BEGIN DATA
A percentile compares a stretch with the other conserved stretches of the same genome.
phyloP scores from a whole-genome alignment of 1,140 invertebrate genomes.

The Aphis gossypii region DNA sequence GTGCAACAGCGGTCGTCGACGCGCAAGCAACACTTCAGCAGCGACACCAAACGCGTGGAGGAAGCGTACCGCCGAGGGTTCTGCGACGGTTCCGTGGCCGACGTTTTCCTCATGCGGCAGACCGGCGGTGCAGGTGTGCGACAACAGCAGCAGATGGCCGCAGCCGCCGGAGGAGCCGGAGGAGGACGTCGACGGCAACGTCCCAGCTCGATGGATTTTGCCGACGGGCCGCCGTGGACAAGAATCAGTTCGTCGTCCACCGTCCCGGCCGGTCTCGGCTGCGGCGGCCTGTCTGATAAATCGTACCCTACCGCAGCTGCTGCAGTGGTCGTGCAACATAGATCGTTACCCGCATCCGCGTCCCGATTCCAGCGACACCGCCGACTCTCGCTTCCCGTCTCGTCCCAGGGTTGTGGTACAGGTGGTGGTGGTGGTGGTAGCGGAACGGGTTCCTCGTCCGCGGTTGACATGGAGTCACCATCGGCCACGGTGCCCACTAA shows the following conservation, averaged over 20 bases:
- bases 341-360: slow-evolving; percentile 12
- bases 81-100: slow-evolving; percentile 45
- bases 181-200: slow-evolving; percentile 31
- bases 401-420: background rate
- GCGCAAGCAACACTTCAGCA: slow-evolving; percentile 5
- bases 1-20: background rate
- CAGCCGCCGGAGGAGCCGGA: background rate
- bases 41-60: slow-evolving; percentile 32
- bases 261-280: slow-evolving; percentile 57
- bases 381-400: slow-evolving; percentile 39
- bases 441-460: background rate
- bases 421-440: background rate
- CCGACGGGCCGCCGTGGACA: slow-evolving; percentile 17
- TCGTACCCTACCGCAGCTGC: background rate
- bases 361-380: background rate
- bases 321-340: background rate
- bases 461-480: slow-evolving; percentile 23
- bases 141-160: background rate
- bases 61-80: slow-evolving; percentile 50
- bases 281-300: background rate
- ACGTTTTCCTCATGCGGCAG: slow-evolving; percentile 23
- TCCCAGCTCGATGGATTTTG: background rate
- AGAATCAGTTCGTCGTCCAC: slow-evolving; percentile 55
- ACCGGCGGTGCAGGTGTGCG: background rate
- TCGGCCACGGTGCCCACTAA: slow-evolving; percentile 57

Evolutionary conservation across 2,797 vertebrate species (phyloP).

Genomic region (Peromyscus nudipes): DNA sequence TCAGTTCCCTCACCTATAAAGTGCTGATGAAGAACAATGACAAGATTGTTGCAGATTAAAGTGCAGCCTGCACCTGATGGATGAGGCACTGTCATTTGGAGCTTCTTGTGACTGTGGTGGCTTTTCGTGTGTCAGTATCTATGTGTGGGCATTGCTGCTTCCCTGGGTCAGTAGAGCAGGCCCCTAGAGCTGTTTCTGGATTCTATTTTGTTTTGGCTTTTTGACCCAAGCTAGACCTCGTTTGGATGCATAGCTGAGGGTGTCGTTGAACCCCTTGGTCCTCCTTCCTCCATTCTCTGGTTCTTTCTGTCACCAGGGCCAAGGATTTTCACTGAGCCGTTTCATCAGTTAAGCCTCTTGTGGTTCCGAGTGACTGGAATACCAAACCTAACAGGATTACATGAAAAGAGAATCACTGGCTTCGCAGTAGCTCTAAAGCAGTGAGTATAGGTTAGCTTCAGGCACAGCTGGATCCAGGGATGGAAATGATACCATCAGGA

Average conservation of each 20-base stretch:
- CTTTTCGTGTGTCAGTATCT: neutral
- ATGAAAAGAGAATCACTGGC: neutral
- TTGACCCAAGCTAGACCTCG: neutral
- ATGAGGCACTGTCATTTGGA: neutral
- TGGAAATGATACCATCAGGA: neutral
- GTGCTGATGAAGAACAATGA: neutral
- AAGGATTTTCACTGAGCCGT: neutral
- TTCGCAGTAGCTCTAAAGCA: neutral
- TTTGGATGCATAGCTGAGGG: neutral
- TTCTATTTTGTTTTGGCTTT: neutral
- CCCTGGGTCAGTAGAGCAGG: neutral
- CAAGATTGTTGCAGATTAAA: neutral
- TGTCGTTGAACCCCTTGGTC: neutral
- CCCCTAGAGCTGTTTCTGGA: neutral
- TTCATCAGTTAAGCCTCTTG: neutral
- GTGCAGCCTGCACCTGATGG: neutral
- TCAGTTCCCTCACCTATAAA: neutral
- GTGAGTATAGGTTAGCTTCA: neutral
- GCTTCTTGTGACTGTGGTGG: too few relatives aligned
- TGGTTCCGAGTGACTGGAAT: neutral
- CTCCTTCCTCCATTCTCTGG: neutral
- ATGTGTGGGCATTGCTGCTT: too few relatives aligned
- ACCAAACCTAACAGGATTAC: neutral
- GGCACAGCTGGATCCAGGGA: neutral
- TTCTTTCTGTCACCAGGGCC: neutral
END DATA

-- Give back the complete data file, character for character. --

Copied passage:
A percentile compares a stretch with the other conserved stretches of the same genome.
phyloP scores from a whole-genome alignment of 1,140 invertebrate genomes.

The Aphis gossypii region DNA sequence GTGCAACAGCGGTCGTCGACGCGCAAGCAACACTTCAGCAGCGACACCAAACGCGTGGAGGAAGCGTACCGCCGAGGGTTCTGCGACGGTTCCGTGGCCGACGTTTTCCTCATGCGGCAGACCGGCGGTGCAGGTGTGCGACAACAGCAGCAGATGGCCGCAGCCGCCGGAGGAGCCGGAGGAGGACGTCGACGGCAACGTCCCAGCTCGATGGATTTTGCCGACGGGCCGCCGTGGACAAGAATCAGTTCGTCGTCCACCGTCCCGGCCGGTCTCGGCTGCGGCGGCCTGTCTGATAAATCGTACCCTACCGCAGCTGCTGCAGTGGTCGTGCAACATAGATCGTTACCCGCATCCGCGTCCCGATTCCAGCGACACCGCCGACTCTCGCTTCCCGTCTCGTCCCAGGGTTGTGGTACAGGTGGTGGTGGTGGTGGTAGCGGAACGGGTTCCTCGTCCGCGGTTGACATGGAGTCACCATCGGCCACGGTGCCCACTAA shows the following conservation, averaged over 20 bases:
- bases 341-360: slow-evolving; percentile 12
- bases 81-100: slow-evolving; percentile 45
- bases 181-200: slow-evolving; percentile 31
- bases 401-420: background rate
- GCGCAAGCAACACTTCAGCA: slow-evolving; percentile 5
- bases 1-20: background rate
- CAGCCGCCGGAGGAGCCGGA: background rate
- bases 41-60: slow-evolving; percentile 32
- bases 261-280: slow-evolving; percentile 57
- bases 381-400: slow-evolving; percentile 39
- bases 441-460: background rate
- bases 421-440: background rate
- CCGACGGGCCGCCGTGGACA: slow-evolving; percentile 17
- TCGTACCCTACCGCAGCTGC: background rate
- bases 361-380: background rate
- bases 321-340: background rate
- bases 461-480: slow-evolving; percentile 23
- bases 141-160: background rate
- bases 61-80: slow-evolving; percentile 50
- bases 281-300: background rate
- ACGTTTTCCTCATGCGGCAG: slow-evolving; percentile 23
- TCCCAGCTCGATGGATTTTG: background rate
- AGAATCAGTTCGTCGTCCAC: slow-evolving; percentile 55
- ACCGGCGGTGCAGGTGTGCG: background rate
- TCGGCCACGGTGCCCACTAA: slow-evolving; percentile 57

Evolutionary conservation across 2,797 vertebrate species (phyloP).

Genomic region (Peromyscus nudipes): DNA sequence TCAGTTCCCTCACCTATAAAGTGCTGATGAAGAACAATGACAAGATTGTTGCAGATTAAAGTGCAGCCTGCACCTGATGGATGAGGCACTGTCATTTGGAGCTTCTTGTGACTGTGGTGGCTTTTCGTGTGTCAGTATCTATGTGTGGGCATTGCTGCTTCCCTGGGTCAGTAGAGCAGGCCCCTAGAGCTGTTTCTGGATTCTATTTTGTTTTGGCTTTTTGACCCAAGCTAGACCTCGTTTGGATGCATAGCTGAGGGTGTCGTTGAACCCCTTGGTCCTCCTTCCTCCATTCTCTGGTTCTTTCTGTCACCAGGGCCAAGGATTTTCACTGAGCCGTTTCATCAGTTAAGCCTCTTGTGGTTCCGAGTGACTGGAATACCAAACCTAACAGGATTACATGAAAAGAGAATCACTGGCTTCGCAGTAGCTCTAAAGCAGTGAGTATAGGTTAGCTTCAGGCACAGCTGGATCCAGGGATGGAAATGATACCATCAGGA

Average conservation of each 20-base stretch:
- CTTTTCGTGTGTCAGTATCT: neutral
- ATGAAAAGAGAATCACTGGC: neutral
- TTGACCCAAGCTAGACCTCG: neutral
- ATGAGGCACTGTCATTTGGA: neutral
- TGGAAATGATACCATCAGGA: neutral
- GTGCTGATGAAGAACAATGA: neutral
- AAGGATTTTCACTGAGCCGT: neutral
- TTCGCAGTAGCTCTAAAGCA: neutral
- TTTGGATGCATAGCTGAGGG: neutral
- TTCTATTTTGTTTTGGCTTT: neutral
- CCCTGGGTCAGTAGAGCAGG: neutral
- CAAGATTGTTGCAGATTAAA: neutral
- TGTCGTTGAACCCCTTGGTC: neutral
- CCCCTAGAGCTGTTTCTGGA: neutral
- TTCATCAGTTAAGCCTCTTG: neutral
- GTGCAGCCTGCACCTGATGG: neutral
- TCAGTTCCCTCACCTATAAA: neutral
- GTGAGTATAGGTTAGCTTCA: neutral
- GCTTCTTGTGACTGTGGTGG: too few relatives aligned
- TGGTTCCGAGTGACTGGAAT: neutral
- CTCCTTCCTCCATTCTCTGG: neutral
- ATGTGTGGGCATTGCTGCTT: too few relatives aligned
- ACCAAACCTAACAGGATTAC: neutral
- GGCACAGCTGGATCCAGGGA: neutral
- TTCTTTCTGTCACCAGGGCC: neutral